Author + information
- Kanu Chatterjee, MBBS∗ ()
- ↵∗Division of Cardiovascular Medicine, Carver College of Medicine, University of Iowa, 200 Hawkins Drive, E314-4, GH, Iowa City, Iowa 52242-1081
I read with great interest the paper “Handheld Ultrasound Versus Physical Examination in Patients Referred for Transthoracic Echocardiography for a Suspected Cardiac Condition” by Mehta et al. (1) and the editorial comment by Marwick et al. (2) “Handheld Ultrasound: Accurate Diagnosis at a Lower Cost?”.
Handheld ultrasound (HHU) is very useful in clinical diagnosis of suspected cardiac condition, but there are limitations. How can one diagnose Heberden’s angina by HHU? It is necessary to take an adequate history for diagnosis of angina.
Heart failure is a common and potentially lethal condition. Admittedly, HHU can distinguish between heart failure with reduced ejection fraction and heart failure with preserved ejection fraction. However, the prognosis of these patients is related to the severity of heart failure. New York Heart Association (NYHA) functional classification is an accepted method to assess the severity of heart failure. I do not believe that HHU can diagnose NYHA functional class.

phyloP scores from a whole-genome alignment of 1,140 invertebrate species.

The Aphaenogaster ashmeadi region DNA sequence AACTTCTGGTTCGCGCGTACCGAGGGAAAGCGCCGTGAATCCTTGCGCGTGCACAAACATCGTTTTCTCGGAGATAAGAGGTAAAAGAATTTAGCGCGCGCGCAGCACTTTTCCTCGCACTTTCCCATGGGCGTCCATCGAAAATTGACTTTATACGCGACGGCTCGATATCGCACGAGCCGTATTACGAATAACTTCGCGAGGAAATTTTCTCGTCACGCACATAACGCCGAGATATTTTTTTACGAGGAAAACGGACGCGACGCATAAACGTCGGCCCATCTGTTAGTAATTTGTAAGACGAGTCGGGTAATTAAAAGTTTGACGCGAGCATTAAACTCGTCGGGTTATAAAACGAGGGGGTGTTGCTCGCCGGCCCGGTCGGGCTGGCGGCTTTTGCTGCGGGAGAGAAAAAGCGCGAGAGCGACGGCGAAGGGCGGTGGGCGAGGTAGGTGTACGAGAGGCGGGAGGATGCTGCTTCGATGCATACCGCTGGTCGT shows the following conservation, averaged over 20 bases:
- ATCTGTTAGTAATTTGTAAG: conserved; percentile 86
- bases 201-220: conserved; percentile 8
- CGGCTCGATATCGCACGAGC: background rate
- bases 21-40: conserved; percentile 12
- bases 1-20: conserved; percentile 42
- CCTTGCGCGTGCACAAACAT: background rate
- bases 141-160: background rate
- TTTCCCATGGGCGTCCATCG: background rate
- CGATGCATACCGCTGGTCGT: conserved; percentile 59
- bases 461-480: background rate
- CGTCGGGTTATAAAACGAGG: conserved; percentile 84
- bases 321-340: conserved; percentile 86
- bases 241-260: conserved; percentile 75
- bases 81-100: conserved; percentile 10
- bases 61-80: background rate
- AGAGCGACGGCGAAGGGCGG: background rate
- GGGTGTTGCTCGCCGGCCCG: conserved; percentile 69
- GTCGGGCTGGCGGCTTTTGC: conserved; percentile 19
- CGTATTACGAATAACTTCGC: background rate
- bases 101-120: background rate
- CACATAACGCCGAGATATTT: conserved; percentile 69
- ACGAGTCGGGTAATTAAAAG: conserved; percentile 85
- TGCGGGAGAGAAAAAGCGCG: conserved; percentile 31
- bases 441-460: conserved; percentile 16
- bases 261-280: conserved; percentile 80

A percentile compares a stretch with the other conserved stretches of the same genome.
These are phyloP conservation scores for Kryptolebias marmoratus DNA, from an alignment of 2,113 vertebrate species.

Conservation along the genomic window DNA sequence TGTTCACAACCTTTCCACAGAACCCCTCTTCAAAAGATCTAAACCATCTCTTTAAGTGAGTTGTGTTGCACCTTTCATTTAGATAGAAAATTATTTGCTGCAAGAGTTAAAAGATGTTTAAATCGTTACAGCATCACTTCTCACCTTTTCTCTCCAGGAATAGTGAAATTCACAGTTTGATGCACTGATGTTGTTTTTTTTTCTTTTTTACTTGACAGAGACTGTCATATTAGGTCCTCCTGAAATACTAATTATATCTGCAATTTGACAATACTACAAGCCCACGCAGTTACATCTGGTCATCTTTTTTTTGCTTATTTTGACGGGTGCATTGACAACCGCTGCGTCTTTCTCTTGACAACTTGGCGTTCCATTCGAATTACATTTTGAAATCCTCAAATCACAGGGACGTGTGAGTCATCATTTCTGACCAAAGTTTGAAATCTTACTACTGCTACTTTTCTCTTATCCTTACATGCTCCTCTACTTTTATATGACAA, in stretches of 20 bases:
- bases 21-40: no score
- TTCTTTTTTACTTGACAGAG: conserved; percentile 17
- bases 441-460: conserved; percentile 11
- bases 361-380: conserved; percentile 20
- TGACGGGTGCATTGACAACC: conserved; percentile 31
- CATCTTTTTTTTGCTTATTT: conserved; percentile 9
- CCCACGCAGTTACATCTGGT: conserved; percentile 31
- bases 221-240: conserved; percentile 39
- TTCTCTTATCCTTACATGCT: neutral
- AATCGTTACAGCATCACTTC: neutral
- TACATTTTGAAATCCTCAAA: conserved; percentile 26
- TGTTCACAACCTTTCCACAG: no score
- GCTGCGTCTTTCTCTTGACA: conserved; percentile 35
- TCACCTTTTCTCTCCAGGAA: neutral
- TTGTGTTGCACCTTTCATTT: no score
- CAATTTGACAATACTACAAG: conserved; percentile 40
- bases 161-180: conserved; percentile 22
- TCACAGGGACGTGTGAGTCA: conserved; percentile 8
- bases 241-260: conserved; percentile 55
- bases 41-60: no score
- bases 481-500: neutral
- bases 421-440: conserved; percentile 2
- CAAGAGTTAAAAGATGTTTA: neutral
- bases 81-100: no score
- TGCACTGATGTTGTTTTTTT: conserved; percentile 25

I believe that bedside clinical examination is less expensive than transthoracic echocardiography (TTE) or even the HHU device. It can be repeated as frequently as necessary, and it is less expensive than repeated TTE or HHU examination.
I can provide many more examples of limitations and usefulness of both physical examination and imaging studies.
Please note: Dr. Chatterjee passed away between final acceptance and publication of this letter.
- 2015 American College of Cardiology Foundation
- Mehta M.,
- Jacobson T.,
- Peters D.,
- et al.
- Marwick T.H.,
- Chandrashekhar Y.,
- Narula J.